Boiled white rice and two scrambled eggs
Natalie adds a bit of soy sauce to this nostalgic pre-race meal which her Mom first prepared for her as a grade school swimmer.
Post Race Meal
Bowl of old-fashioned oatmeal: topped with dried cherries, brown sugar, milk, and vanilla extract.
This recipe for potstickers comes from Natalie's friend San Francisco Bay Area chef Kellie Joe.
Peking Style Potstickers
Makes approximately 60 potstickers
You can make these ahead of time and freeze. After you place on floured baking pan, just place them in the freezer. When you want them, defrost and cook according to recipe.
60 Sho Mai/potsticker wrappers
1/4 cup peanut oil for frying
4 cups Napa cabbage, chopped (pea size)
1 teaspoon salt
3/4 pound coarsely ground pork butt or lean pork
1 tablespoon fresh ginger, minced
1/4 cup green and white scallions thinly chopped
1 tablespoon soy sauce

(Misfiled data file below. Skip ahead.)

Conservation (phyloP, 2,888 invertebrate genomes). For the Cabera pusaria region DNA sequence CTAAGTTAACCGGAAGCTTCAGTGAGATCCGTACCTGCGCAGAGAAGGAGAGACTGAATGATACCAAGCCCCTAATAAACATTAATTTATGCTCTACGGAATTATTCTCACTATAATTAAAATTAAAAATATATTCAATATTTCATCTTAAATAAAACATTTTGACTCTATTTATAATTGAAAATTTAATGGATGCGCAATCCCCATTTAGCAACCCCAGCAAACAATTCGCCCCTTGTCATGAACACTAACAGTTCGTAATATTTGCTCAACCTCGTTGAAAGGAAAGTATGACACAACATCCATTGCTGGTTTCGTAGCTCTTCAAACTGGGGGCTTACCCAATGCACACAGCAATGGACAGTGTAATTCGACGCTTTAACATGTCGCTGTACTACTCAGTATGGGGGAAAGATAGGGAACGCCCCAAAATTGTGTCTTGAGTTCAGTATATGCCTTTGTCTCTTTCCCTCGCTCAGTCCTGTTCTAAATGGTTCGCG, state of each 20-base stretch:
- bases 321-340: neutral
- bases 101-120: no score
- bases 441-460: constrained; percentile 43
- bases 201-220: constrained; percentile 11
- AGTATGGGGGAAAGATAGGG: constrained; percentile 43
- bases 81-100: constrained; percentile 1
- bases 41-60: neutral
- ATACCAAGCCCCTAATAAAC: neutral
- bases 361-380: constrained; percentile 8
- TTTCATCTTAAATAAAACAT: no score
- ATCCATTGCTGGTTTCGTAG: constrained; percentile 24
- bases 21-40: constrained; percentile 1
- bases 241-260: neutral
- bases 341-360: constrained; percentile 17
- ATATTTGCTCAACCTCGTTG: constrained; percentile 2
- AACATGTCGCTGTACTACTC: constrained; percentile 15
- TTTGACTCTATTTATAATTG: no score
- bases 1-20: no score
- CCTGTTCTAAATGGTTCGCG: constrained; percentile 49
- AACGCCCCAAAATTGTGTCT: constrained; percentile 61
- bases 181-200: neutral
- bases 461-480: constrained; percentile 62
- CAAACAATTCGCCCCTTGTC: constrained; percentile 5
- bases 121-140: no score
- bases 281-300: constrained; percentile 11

1 tablespoon dry sherry
1 tablespoon sesame oil
2 tablespoon rice vinegar
1/2 teaspoon hot chili oil
Pinch of sugar
Sprinkle 1 teaspoon salt over cabbage and toss. Let sit for 10 minutes. Squeeze out the excess water. Whisk ingredients together for dipping sauce. In large bowl combine the cabbage and the rest of the filling. Mix thoroughly and squeeze together. (Sorry, you have to use your hands.) Flour a large baking sheet to hold the potstickers. Get a teaspoon of water for gluing edges. Fill potstickers & pleat. Then place potstickers on baking sheet after they're filled. Heat a 12" frying pan on medium-high heat. Add enough oil to lightly coat the pan. Place about six potstickers at a time on the pan. Cook until bottoms are brown. Add enough water to come up halfway up the sides of potstickers. Cover and steam. About seven minutes in, check to see if water has been absorbed. When water is absorbed, use spatula to remove and check to see if bottom is crispy. If not, cook until it is.
Repeat! Serve with dipping sauce.